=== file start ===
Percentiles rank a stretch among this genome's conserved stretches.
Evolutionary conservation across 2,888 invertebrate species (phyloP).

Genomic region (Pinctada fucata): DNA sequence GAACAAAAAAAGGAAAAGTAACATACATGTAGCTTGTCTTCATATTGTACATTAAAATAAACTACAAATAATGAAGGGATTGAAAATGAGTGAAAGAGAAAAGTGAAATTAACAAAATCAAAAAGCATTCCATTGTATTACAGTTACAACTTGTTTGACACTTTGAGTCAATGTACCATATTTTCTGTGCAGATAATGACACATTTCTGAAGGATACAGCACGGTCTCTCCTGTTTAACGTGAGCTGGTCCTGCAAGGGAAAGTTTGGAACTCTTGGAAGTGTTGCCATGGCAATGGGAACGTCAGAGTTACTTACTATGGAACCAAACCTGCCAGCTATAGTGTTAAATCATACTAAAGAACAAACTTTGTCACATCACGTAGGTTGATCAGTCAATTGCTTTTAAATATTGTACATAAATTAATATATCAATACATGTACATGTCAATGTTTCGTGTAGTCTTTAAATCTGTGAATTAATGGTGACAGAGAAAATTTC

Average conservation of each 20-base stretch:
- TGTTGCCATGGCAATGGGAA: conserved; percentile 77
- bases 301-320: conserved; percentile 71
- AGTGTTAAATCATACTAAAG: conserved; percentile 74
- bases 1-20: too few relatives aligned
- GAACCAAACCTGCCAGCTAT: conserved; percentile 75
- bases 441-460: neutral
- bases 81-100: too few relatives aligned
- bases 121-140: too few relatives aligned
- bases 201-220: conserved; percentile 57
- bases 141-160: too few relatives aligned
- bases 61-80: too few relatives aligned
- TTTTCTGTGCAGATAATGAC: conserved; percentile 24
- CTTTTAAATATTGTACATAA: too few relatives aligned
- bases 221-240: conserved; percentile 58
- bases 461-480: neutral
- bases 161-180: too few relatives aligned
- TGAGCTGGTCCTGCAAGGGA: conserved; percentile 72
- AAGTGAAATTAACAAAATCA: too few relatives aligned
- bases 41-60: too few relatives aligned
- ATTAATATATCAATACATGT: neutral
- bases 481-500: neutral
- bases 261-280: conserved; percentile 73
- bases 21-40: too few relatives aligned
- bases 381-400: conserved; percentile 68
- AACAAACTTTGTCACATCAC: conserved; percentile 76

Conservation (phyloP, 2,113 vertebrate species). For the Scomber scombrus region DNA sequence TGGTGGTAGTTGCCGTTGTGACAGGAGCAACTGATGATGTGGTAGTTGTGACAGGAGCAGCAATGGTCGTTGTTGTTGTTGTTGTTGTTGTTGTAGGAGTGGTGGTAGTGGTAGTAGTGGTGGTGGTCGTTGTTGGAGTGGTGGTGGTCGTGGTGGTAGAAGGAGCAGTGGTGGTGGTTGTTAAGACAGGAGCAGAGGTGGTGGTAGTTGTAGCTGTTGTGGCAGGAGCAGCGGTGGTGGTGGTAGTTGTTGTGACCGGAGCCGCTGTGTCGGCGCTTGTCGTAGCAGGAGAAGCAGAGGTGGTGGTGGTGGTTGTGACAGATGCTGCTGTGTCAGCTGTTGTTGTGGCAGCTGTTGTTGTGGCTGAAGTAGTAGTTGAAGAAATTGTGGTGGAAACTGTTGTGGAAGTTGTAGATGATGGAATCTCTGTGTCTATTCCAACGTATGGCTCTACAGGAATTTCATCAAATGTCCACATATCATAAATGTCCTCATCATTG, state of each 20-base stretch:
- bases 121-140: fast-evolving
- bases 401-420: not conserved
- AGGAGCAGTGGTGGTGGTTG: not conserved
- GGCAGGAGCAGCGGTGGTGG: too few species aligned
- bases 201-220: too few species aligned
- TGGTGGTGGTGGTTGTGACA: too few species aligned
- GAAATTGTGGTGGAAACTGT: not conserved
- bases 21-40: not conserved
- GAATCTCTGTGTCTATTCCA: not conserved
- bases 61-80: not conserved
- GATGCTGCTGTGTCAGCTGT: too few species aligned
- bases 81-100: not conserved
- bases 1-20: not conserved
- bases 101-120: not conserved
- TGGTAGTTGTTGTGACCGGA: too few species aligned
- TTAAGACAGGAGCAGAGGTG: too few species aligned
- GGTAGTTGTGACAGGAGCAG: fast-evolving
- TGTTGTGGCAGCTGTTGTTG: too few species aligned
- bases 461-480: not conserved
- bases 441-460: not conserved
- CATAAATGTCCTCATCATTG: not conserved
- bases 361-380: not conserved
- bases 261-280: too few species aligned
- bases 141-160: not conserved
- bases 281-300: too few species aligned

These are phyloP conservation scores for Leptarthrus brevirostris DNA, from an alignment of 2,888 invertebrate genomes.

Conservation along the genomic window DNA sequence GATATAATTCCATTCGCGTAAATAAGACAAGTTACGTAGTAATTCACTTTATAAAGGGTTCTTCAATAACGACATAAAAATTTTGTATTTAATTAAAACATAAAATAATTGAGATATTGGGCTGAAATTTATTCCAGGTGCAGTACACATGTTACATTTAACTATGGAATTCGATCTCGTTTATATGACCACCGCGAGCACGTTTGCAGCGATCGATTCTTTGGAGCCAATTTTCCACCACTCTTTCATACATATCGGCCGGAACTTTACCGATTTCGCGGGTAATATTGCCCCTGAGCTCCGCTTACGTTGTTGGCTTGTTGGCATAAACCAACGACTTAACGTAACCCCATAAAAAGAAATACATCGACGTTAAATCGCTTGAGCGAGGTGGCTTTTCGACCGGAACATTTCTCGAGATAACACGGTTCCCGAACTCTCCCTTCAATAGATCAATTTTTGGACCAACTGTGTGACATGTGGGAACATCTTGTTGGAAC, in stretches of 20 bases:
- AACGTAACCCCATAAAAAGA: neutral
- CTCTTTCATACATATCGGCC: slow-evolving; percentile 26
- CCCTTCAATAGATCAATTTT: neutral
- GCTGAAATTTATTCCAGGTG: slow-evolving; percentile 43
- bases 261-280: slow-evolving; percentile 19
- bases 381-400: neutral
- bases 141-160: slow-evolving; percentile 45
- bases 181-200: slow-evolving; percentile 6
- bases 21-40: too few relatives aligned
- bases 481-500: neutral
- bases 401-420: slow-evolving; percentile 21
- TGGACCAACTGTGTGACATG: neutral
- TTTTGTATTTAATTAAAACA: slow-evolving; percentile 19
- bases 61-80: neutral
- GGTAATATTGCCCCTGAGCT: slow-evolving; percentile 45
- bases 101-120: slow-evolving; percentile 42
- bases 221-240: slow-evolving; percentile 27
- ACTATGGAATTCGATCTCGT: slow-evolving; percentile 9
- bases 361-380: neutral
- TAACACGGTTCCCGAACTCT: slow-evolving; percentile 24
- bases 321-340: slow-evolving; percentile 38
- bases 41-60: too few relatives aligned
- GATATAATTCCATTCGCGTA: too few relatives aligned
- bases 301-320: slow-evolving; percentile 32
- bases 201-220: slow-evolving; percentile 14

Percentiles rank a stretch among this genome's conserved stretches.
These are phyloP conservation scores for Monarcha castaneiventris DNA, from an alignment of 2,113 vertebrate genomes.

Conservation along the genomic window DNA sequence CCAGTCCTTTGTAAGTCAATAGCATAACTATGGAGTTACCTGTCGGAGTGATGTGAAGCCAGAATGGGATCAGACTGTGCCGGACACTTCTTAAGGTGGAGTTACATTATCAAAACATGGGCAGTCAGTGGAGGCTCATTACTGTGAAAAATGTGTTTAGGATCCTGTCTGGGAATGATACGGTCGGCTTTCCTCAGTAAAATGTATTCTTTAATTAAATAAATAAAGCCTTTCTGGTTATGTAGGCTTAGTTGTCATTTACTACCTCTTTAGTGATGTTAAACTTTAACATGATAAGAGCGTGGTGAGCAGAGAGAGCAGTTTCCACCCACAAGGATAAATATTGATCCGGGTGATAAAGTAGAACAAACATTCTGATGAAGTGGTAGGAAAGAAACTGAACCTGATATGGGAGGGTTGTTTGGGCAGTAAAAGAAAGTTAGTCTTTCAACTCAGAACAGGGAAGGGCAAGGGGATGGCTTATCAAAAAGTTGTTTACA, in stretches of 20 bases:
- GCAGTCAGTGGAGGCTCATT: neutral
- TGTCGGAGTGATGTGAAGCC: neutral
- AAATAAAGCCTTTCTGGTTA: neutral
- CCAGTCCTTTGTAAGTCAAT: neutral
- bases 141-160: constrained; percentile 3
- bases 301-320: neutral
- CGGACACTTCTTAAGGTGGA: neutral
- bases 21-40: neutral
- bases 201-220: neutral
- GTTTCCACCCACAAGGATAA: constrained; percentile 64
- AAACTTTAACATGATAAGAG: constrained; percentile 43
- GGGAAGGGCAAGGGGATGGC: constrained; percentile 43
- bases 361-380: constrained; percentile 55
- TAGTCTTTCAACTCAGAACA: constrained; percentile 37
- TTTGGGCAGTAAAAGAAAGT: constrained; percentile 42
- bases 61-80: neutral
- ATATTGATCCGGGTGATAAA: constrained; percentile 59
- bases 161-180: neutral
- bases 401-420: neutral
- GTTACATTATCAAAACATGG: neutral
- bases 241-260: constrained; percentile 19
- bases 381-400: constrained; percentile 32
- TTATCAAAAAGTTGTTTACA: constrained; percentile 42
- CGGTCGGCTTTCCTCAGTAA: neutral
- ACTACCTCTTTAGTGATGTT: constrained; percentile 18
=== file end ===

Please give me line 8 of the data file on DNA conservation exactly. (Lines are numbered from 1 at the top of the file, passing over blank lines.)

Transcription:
- bases 1-20: too few relatives aligned